Heathrow Airport Trial New Scanning Technology
In a six to twelve month long trial, Heathrow Airport is sampling impressive 3D computed tomography (CT) scanners that could spell the end of the liquids ban on flights..
If you’re fed up with the long-winded packing process when it comes to your hand luggage –the 100ml limit, trying to pick only your most essential toiletries, or desperately trying to find a plastic bag, new technological developments could cheer you up.
The CT scanners are the same as those that are currently widely used in hospitals for scanning patients. The technology’s precision and detail could offer simplified, quicker travel for everyone, as liquids would not need to be removed.
The UK is lagging slightly behind other airports that have already tried and tested the 3D scanners, such as Schiphol Airport in Amsterdam and John F Kennedy Airport in New York.
A spokesperson for the Department for Transport said “The UK has some of the strictest security measures in the world, and we are leading the way in using new technology to improve security screening and provide a better experience for passengers.
The CT scanners have the ability to view bags and detect explosives from every angle
“We already have state of the art automated screening lanes… at many of our airports and new X-ray technology with automatic detection capability is now being trialled in the UK.”
Although it is unclear which terminals in particular will be trialling the new technology, passengers that queue in those lanes in particular will not have to remove their laptops or liquids from their luggage, as the scanners can view bags and detect explosives from every angle.
A look into why the rules originally came into place
The introduction of the strict airline liquid ban came into fruition across Europe due to a failed bomb plot at Heathrow Airport back in August 2006.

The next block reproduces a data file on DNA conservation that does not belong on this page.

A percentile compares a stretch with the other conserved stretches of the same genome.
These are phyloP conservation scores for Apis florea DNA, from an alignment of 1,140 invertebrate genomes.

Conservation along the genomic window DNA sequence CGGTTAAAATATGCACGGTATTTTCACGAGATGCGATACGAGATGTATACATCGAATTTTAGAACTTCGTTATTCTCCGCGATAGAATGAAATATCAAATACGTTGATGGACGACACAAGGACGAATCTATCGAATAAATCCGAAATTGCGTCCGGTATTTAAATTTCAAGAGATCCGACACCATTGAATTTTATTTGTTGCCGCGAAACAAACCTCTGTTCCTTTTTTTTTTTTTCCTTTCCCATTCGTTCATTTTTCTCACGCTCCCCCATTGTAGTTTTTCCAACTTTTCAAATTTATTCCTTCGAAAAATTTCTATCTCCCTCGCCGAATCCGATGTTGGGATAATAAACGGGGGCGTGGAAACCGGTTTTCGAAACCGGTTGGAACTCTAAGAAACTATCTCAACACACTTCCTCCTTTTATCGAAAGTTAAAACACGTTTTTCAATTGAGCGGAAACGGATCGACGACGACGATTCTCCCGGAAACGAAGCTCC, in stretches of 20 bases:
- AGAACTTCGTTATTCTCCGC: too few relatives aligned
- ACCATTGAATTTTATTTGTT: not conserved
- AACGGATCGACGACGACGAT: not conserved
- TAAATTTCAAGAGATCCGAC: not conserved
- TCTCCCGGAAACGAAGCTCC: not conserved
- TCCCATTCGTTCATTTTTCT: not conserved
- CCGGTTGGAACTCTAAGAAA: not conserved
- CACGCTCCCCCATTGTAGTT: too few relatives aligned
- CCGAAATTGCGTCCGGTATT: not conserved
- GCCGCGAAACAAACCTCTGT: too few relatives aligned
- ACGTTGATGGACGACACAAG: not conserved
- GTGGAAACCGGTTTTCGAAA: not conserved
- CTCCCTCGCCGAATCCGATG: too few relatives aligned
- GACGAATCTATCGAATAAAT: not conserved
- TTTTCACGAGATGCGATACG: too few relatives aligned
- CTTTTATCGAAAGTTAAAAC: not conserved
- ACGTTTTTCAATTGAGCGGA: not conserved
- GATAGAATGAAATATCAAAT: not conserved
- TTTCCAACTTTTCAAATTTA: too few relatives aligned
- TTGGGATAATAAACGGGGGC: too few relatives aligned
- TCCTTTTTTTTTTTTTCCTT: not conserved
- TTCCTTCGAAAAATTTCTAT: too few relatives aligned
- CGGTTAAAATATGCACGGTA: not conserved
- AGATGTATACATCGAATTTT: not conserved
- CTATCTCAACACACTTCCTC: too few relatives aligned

Three British men were convicted of conspiring to assemble improvised explosive devices on board ten transatlantic flights. It was one of the biggest terrorist conspiracies ever witnessed in the UK.
To begin with, as a result of the tightening of security, calamity across all UK airports ensued.
Airport staff struggled to cope under the strain, baggage systems were overrun and queues in airport came to a standstill. Baggage systems were unable to cope with double or triple the number of items on conveyor belts.
Frustration at the long term liquid ban
Yet apparently, the ban was not supposed to be this troubling on such a permanent scale. What has turned into, so far, a twelve year ban was initially intended to be a short term measure.
One just becomes acclimatised to a world where passing through an airport is plain hard going…. Is it a secret plan by airports to ensure maximum duty-free sales?
The European Commission reflects on this, stating, “This ban was envisaged as a temporary restriction to be lifted when suitable technology to screen liquids for explosives became readily available.”
Malcolm Ginsberg, Editor in Chief of Business Travel News, is certainly frustrated by the taxing security procedure: “One just becomes acclimatised to a world where passing through an airport is plain hard going.
Why the 100ml maximum size for liquids? … Is it a secret plan by airports to ensure maximum duty-free sales? When is this ‘temporary’ restriction going to be lifted? It was supposed to be 18 months ago”.
Hopeful prospects for an easier airport journey
Currently across the UK, all liquids, including drinks, cosmetics, toiletries and food produce must be separate and in clear, resealable bags, in quantities no larger than 100ml.
“It is the beginning of the end of the liquid ban, and it’s long overdue.”
For a full summary of the hand luggage restrictions, please consult the Department for Transport website.
Philip Baum, from Aviation Security International magazine, seemed pleased by this latest development: “It is the beginning of the end of the liquid ban, and it’s long overdue.”
This website gives an overview of all items that passengers are permitted to pack in their hand luggage.